20. Boiling water reactor (BWR) 02fb6ba6fc.gif

  21. BWR cont…. • In this reactor fuel used is enriched uranium. • • Water is used both as a moderator & coolant. • • Steam is generated within the reactor so heat exchanger is not required. • • The heat released by the nuclear reaction is absorbed by the water and the steam is generated in reactor itself. • • Feed water enters the reactor tank below to pass through fuel element in the core as coolant and also as moderator.

  22. Gas Cooled Reactor

  23. • Gas is used as a coolant. •(a) Gas Cooled Graphite Moderated (GCGM) Reactor uses carbon dioxide gas as a coolant. •(b) High Temperature Gas Coolant (HTGC) uses Helium gas as a coolant. •The carbon dioxide is circulated through the core, reaching 650 oC it is passed through to the heat exchanger.

  24. Canadian‐Deuterium‐Uranium Reactor (CANDU)Heavy water cooled and moderated Reactor

  25. This reactor is useful for countries which do not produce enriched uranium. • Enrichment of uranium is costly and this reactor uses natural uranium as fuel and heavy water as a moderator. • The CANDU reactor design has been developed since the 1950s in CANADA. • Control rods are not required in this reactor. • Reactor control is achieved by varying moderator level in reactor

  26. LIQUID METAL FAST BREEDER REACTOR (LMFBR)

  27. In this reactor, sodium in a primary loop is pump through the reactor core. • This sodium collects the heat and transfers it to a secondary loop in the heat exchanger, which converts into steam. • Then steam drives the turbine and produce electricity. • Two heat transfer circuits…. Radio active sodium does not come in contact with steam circuit. • This types of reactor also produces more fissile material then it consumes, so it is called a “Breeder Reactor”.

  28. Advantages of NPP • 1. Space: A nuclear power plants needs less space compared to other power plant of equal size. • 2. Performance: They are well suited (Economical) to meet large power demands. • 3. Fuel: Since the fuel consumption is very small as compared to type of power plants. Therefore, there is a saving in cost of the fuel transportation. • Operation: The operation of the plant is more reliable. • Condition: It is not affected by the adverse weather condition. It can be operated in any type of weather condition • 6. Capacity: high • 7. Expenditure: The expenditure on metal structures piping, storage mechanisms is much lower for this plant then a coal burning power plant. • 8. Clean: There is some greenhouse gas emission associated with the life cycle of uranium, as gases are emitted as it is mined and transported etc. However this is significantly, nuclear power would be “carbon‐zero” if the uranium were mined and transported in a more efficient way. • 9. Efficient: It can produce significant quantities of electricity, up to about 2GW. They are generally comparable in output to coal plants. • 10. Reliable: they run constantly, rather than turning on and off to meet base load demand.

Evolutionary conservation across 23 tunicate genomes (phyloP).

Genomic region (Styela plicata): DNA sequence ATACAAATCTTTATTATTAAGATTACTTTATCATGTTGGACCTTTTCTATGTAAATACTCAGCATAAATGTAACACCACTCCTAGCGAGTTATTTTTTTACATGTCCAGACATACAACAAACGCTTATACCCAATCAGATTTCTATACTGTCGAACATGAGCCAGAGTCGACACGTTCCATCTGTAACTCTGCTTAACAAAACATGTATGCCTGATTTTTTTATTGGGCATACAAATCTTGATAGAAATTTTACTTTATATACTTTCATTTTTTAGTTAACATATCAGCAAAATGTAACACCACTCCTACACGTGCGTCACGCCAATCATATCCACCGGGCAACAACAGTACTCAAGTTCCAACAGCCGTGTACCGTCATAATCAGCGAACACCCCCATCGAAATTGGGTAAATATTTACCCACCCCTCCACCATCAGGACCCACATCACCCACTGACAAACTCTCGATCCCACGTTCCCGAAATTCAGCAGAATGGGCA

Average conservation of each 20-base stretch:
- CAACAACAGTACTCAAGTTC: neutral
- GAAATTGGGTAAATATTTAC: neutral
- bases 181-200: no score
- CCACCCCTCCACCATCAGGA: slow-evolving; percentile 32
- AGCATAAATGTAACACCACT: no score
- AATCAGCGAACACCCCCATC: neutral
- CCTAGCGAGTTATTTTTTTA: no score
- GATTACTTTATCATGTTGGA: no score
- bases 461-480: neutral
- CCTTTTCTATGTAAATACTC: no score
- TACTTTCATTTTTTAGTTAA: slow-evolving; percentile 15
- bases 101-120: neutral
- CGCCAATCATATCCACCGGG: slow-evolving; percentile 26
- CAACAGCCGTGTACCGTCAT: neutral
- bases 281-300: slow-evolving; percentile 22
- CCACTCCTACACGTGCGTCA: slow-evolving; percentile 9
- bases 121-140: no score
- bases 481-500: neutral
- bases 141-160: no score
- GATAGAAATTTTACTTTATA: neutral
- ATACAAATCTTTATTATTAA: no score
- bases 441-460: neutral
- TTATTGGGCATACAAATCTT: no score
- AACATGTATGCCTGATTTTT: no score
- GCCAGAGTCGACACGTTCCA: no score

29. Disadvantages of NPP • Waste: High radioactive waste is very dangerous. A sophisticated method of storing the waste for this period of time must be designed. • Terrorism: Nuclear power plant would be very tempting target to anyone wanting to disrupt the power supply and destruct an entire region. • 3. Cost: These types of plants are very expensive to install and run. The fuel is expensive and difficult to recover. • 4. Health of worker: Working conditions in nuclear plants are always harmful to health of the workers. • Staff : highly qualified staff is required • 6. Maintenance: Maintenance charges are high due to lack of standardization. Moreover, high salaries of specially trained personal employed. • 7. Pollution: The fission by products is generally radioactive and may cause a dangerous amount of radioactive pollution. • 8. Disposal: The disposal of the product, which is radioactive, is a problem. They have either to be disposed off in a deep trench or at a common disposal point to which wastes are transported. • 9. Load: Plants are not well suited for varying loads, as the reaction does not respond to the load fluctuation efficiently.

  30. Nuclear Fission & POWER • Currently about 103 nuclear power plants in the U.S. and about 435 worldwide. • 17% of the world’s energy comes from nuclear.

  31. Today 435 nuclear plants worldwide.

  32. By 2025 Half of today’s plants will be too old to operate.* (assuming 40-year lifespan)

  33. In reality, total operating capacity will decrease, not increase